This manual gear selection is just the ticket for keeping the engine around the 2000-2500rpm sweet spot, making good use of the generous torque that we came to appreciate when exploring the SportsCat’s driving dynamics, which, apart from aesthetics, was HSV’s prime focus.
It no doubt also influenced our fuel consumption on test, which came in at 10.6L/100km over a 200km trip that mainly involved an urban escape route and back country roads, not far from where HSV’s engineers honed the SportsCat on Holden’s Lang Lang proving ground.
Ride and handling
The SportsCat is touted as “the most advanced sports 4x4 on the market” by virtue of its chassis enhancements over Holden’s top-spec Colorado Z71, which on the base model tested here includes stiffer front springs, retuned dampers, front strut braces, higher front ride height, wider wheels and tyres, larger-diameter brake master cylinder and revised electronic stability control system.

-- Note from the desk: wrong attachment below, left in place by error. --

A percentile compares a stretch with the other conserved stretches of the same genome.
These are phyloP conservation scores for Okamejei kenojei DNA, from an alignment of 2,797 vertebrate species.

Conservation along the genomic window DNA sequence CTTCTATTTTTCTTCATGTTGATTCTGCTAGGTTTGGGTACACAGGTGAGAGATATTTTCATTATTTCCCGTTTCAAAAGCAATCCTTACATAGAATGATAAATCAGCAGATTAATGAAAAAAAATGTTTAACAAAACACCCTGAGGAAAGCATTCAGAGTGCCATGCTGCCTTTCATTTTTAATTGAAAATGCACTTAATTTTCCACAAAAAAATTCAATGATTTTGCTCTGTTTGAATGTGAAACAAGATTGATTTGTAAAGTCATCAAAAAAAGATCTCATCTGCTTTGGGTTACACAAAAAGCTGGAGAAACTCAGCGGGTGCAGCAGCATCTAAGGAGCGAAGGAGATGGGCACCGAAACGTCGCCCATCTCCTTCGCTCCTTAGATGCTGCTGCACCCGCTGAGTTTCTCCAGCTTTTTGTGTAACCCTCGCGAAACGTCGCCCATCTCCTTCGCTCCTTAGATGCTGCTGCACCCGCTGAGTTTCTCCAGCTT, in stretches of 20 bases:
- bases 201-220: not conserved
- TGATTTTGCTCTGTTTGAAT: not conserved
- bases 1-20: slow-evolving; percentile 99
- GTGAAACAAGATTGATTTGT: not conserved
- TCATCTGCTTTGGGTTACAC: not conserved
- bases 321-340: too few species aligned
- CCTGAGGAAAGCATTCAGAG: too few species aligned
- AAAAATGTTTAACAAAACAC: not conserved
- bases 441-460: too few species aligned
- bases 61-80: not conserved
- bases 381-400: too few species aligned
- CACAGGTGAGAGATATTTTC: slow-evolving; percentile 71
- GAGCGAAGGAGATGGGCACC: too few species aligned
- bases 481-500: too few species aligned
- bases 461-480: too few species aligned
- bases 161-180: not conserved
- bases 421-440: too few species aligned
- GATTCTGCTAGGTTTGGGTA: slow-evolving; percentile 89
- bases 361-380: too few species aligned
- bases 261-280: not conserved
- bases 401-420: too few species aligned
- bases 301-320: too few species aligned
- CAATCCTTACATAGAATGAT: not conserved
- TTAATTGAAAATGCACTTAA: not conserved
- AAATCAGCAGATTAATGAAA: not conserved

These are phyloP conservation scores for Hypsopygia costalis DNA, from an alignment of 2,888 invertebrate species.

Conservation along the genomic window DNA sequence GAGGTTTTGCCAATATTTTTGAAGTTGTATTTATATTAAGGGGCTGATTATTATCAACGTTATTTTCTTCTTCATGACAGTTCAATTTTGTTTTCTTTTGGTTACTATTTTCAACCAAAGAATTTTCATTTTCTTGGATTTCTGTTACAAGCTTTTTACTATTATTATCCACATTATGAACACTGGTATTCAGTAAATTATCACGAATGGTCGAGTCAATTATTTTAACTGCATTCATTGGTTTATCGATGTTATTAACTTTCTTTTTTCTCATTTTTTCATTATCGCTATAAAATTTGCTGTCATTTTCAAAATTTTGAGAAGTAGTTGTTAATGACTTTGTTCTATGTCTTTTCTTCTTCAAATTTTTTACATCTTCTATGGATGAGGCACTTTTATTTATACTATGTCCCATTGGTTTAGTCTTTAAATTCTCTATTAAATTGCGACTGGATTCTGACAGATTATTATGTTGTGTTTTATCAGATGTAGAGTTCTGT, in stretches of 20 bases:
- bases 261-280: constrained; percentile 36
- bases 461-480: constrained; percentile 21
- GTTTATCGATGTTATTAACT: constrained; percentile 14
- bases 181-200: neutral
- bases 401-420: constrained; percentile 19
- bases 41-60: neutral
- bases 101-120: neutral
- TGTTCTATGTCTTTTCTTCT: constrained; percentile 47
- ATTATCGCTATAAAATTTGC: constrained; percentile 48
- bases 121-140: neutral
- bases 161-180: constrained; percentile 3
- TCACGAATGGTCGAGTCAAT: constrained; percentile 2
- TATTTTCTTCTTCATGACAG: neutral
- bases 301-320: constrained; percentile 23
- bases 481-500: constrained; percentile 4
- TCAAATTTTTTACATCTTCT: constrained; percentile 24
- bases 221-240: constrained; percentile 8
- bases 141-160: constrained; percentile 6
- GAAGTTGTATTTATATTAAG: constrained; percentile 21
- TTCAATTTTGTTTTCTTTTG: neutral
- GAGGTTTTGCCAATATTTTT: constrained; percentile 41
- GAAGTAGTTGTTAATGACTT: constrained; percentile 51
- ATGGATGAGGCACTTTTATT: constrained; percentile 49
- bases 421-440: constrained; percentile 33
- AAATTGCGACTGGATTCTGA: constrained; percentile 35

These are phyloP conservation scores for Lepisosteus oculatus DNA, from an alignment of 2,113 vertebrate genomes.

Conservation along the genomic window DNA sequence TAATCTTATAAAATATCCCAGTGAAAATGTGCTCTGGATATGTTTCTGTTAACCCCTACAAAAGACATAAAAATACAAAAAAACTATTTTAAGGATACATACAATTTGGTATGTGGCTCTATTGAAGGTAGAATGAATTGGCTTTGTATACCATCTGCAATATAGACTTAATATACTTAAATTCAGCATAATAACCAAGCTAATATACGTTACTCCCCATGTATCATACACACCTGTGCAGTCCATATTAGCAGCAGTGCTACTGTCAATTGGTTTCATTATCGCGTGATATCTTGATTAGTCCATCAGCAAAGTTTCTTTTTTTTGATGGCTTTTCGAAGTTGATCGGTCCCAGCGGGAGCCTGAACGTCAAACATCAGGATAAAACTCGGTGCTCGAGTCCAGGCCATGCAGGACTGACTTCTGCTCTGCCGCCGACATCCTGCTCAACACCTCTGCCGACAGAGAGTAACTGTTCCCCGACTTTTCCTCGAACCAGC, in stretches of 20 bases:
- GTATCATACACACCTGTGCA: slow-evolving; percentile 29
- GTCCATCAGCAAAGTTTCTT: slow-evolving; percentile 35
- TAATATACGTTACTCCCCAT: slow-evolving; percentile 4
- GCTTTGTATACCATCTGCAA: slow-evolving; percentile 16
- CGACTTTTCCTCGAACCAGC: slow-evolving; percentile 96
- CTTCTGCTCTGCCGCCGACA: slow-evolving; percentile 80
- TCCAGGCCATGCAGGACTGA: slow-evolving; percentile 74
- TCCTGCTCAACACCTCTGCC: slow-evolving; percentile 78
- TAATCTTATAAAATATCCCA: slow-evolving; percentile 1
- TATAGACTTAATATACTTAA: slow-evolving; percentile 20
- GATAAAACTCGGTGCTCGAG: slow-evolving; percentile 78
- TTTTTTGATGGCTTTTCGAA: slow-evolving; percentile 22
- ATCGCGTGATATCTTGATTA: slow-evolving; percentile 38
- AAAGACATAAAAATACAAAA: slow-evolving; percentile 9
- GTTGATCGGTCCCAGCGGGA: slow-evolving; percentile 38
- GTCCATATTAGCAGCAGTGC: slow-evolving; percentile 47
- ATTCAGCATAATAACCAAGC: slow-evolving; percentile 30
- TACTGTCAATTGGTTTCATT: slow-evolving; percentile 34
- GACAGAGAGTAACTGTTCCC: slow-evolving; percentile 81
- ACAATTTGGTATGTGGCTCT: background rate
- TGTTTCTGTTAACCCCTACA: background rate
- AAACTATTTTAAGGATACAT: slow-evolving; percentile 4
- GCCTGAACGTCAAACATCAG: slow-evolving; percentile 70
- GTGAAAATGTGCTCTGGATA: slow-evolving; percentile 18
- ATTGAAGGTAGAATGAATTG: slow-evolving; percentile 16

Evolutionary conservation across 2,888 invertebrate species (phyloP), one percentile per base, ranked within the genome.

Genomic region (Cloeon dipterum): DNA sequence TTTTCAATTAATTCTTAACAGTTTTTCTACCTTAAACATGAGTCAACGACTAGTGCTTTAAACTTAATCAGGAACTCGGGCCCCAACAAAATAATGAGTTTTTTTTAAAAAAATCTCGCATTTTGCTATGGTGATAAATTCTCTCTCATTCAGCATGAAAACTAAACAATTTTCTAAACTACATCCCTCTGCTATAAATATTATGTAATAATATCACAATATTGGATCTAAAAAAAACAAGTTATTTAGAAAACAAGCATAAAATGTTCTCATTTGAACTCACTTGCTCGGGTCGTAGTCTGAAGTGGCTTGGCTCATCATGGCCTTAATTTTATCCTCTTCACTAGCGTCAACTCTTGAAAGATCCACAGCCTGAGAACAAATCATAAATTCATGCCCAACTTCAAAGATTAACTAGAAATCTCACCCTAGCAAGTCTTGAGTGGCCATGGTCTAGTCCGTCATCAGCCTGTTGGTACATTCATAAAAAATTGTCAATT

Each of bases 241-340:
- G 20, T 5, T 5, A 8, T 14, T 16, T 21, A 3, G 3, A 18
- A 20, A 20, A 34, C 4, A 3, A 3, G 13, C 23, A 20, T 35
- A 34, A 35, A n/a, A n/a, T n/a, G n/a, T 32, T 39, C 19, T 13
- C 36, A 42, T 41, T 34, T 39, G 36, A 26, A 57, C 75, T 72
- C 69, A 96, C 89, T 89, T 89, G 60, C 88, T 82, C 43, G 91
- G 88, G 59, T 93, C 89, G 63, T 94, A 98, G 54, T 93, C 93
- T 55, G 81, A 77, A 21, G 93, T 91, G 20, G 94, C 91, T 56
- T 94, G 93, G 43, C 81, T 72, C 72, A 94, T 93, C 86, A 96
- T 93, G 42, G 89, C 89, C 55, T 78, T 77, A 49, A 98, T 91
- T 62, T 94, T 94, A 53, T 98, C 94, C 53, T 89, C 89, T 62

What’s immediately apparent is that the Cat feels every bit the confident, composed and comprehensively engineered item we would expect from HSV, with no sense of compromise in its dynamic performance and no whiff of aftermarket add-ons.
For a big, heavy pick-up, the SportsCat scythes its way through fast and winding bitumen and dirt stretches alike with consummate ease, the Cooper tyres providing plenty of grip in corners, the suspension inhibiting excess body movement, the steering feeling well integrated into the overall package and the electronic traction systems never proving overly intrusive.
Drum brakes remain at the back end and the pedal creaked and groaned throughout our test, but, for all we threw at it, the braking system impressed with its stopping power and resistance to fade.
The ride quality is a highlight, the SportsCat ironing out broken bitumen, bridge seals, corrugations and more – no mean feat when the bias here is clearly with its handling – and those chunky tyres prove to be much quieter than we anticipated.
Alas, refinement is a letdown in other areas, with wind noise an issue on the freeway and cabin vibration a constant factor as the driver contends with blurred rearward vision that comes from the central mirror shaking over various surfaces, at various speeds.